Monday, October 16, 2006

VLEs: Pedagogy & Implementation Online Conference 1

One of the best things (no, possibly the best thing) about my current position is that I've the flexibility to decide what would be the best way to work. This week is a case in point - from today (Monday) until Thursday I'm a delegate at VLEs: pedagogy & implementation which is hosted by DirectLearn. There are lots of interesting presentations - this morning's keynote is by M Dougiamas ("Moodle - a toolbox for creating learning communities") and there are what look to be a number of other useful topics in the programme.
The first thing that strikes me is the system the conference is using - it's hosted on a WebCrossing server - normally a discussion board-based environment and there's no upfront synchronous aspect to the conference. There is a live Java-based chatroom somewhere (I came across it while doing the pre-course reading last week, and of course now I want it... it's gone!) but it appears that most of the interaction is via discussion board after reading or watching a pre-prepared presentation. This seems a shame - it's not too difficult to do this, I'm resisting the urge to post the URL of one of our Breeze meeting rooms and inviting everyone in to share ideas and resources there, as what's offered seems a very Web 1.0 way of doing a conference. The introduction says that there are no live presentations due to technology and that the asynchronous nature "leads to a better experience..." - I would counter that just as a combination of face to face and online learning is essential for a good blended learning experience, a mixture of synchronous and asynchronous interaction would be essential for a good online conference experience, wouldn't it? Otherwise it's like attending a physical conference somewhere and sending messages to presenters and other delegates only by scribbling notes on index cards. A case in point - Val Brooks (Moodler from Stockton CLC) has just "live messaged" me and asked "what do we do now?". I'm sure it'll get better, but so far it's reminiscent of a Naace seminar on blended learning I attended which used Plone (very nice for making web sites, not much use for blended learning on its own) as the environment - and then didn't model blending things at all...
Anyway, Martin's presentation covers many things which his MoodleMoot presentation covered, with one or two notable additions (or at least the things which I've picked up on...)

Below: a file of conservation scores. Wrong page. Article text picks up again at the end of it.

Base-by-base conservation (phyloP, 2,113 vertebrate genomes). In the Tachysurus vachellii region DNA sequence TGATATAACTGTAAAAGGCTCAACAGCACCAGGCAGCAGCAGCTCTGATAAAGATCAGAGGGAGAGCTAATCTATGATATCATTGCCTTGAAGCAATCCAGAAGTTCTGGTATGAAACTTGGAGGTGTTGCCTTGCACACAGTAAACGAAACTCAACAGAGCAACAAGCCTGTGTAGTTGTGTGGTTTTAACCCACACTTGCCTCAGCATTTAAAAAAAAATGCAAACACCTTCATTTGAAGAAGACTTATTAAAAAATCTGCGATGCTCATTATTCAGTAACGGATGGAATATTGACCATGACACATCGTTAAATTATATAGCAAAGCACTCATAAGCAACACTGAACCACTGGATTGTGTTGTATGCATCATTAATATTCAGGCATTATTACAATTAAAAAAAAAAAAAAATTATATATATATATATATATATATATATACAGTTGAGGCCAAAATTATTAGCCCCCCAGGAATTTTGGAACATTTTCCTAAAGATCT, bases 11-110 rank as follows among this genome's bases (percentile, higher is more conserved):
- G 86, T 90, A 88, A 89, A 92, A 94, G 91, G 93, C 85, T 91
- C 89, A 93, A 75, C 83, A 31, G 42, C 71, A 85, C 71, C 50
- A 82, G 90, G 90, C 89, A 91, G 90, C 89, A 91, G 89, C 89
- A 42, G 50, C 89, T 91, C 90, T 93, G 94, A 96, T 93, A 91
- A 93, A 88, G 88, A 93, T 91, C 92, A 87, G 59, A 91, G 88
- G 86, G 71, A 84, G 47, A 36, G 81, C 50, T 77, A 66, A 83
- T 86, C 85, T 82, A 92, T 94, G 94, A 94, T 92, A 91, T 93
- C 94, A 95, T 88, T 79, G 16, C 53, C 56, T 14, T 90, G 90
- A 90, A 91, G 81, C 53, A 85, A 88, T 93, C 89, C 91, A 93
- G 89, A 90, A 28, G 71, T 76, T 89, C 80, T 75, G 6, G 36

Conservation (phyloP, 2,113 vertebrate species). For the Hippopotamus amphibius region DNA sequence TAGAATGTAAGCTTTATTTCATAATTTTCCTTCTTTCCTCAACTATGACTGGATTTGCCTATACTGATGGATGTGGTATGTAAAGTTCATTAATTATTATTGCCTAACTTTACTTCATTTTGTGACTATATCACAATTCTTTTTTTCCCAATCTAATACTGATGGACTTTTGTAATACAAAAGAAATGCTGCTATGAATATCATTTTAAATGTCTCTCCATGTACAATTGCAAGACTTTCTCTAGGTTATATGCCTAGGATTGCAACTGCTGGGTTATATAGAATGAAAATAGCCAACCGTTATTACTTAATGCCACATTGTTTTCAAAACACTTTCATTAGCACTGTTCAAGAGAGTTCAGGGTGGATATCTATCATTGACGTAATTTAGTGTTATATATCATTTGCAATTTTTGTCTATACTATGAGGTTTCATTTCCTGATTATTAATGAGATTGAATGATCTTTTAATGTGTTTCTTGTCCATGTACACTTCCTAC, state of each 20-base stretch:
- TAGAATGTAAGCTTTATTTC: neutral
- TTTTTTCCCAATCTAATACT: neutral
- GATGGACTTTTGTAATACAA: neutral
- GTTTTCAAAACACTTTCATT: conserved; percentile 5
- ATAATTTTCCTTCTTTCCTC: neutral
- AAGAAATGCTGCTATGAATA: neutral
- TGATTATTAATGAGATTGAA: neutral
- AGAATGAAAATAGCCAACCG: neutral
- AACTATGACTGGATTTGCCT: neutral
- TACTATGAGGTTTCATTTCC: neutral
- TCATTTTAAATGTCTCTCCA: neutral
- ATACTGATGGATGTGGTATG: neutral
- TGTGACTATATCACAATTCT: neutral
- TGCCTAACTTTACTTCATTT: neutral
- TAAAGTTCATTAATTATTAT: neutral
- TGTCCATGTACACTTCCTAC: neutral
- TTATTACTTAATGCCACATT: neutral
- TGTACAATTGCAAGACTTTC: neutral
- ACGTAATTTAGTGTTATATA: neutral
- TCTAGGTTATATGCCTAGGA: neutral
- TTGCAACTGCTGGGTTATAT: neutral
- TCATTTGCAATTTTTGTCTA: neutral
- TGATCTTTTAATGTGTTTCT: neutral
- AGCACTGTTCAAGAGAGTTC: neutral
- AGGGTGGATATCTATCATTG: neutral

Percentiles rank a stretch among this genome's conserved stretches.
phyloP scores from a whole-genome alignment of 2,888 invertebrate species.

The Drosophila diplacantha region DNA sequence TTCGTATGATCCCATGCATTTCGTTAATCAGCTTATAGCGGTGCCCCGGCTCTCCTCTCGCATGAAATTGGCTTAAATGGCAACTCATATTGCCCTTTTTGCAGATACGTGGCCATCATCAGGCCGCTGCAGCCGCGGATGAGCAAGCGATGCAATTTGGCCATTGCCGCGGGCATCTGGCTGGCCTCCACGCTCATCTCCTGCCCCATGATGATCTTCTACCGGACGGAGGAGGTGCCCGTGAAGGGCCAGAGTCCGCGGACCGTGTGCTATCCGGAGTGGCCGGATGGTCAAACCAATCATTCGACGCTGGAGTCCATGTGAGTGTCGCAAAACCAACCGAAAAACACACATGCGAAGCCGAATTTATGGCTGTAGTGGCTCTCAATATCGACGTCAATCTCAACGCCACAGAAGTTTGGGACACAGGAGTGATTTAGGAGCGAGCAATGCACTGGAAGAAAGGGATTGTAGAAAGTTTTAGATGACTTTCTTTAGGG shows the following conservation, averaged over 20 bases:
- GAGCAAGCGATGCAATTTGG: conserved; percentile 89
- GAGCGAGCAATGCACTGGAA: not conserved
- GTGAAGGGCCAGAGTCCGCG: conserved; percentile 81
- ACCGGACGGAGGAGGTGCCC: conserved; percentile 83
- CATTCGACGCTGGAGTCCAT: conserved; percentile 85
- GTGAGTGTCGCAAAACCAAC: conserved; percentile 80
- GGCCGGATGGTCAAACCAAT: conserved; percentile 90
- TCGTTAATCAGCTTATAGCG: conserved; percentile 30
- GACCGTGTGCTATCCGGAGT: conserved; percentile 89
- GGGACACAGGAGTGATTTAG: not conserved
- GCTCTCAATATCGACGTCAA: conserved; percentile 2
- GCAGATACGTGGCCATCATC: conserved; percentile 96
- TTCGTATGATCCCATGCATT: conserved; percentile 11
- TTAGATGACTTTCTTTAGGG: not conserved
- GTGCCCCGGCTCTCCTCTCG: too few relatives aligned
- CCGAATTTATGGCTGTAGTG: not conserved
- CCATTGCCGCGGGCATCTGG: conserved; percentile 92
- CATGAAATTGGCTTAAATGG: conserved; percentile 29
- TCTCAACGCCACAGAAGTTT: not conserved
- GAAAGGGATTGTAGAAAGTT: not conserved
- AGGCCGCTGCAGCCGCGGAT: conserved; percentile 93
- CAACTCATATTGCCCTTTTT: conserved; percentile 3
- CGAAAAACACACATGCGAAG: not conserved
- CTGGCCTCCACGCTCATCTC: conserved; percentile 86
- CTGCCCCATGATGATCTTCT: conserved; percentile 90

• Role-playing and scenario situations - this was something that Drew Buddie (here he is playing a role) and I surmised would be a wonderful facility for Moodle as part of some of the work we did for our Nesta FutureLab Design Challenge entry. Essentially this would involve people being assigned roles in online scenarios - or even interacting anonymously in sensitive situations, such as when discussing something in PSHE.
  • The introduction the Repository API makes things a little clearer about how I could see all sorts of learning objects being stored on (in our case) a County-wide basis - and some interesting ideas about how schools might work together on this (or how they might not)

Well, that's about it so far... as I look at the conference front page now, there are approaching 25 people logged on to the site, most of them are probably far more expert than me in this area, but so far it feels like everyone's milling around in the lobby unsure of what to do. Hmm. More later... maybe.

Edit: 6.30pm - well, it all got going once people started posting messages (yes, I probably should have just waded in, but I kind of felt that if I asked Martin D a question it could turn into an internal Moodle-fest, which wasn't really the point. There were some interesting posts, but maybe I was expecting too much. The MoodleMoot model (if that's what it is) of live presentation accompanied by synchronous chatroom discussion (an excellent way of getting relevant questioning going) followed by asynchronous reflection later on in forums is a very efficient and interactive way of working... this is... different, but not ultimately bad. Tomorrow is the same day (or at least assigned to the same subjects), we'll be moving in the direction of Personalised Learning Environments et al on Wednesday and Thursday.


  1. My views exactly! I am one of the people milling around in the lobby unsure where to go next. I would have preferred a realtime Skypecast as a starting point. I did go through some of the presentations beforeahnd, and found them variable. I was frustrated by one person's use of an MS application that didn't run properly in Mozilla.

    Sadly, my biggest disappointment (and I'm tempted to whisper here, because I feel I might cause huge offence, and because I might have missed something and be making an ass of myself) was Martin Dougiamas's text-based exposition. Too much reading, not enough listening, watching, observing. Very Web 1.0

  2. yes, it might be very old-school-Web but it does kind of fit with the overall feel of the conference - I'm sure WebCrossing can do more but it looks like an old version is being used.
    Although it was very basic, I found it easier to digest because of that - a more dynamic approach would have been better in a more dynamic conference.
    I'm really tempted to run a small-scale UK Moodling conference using our Moodle and Breeze servers!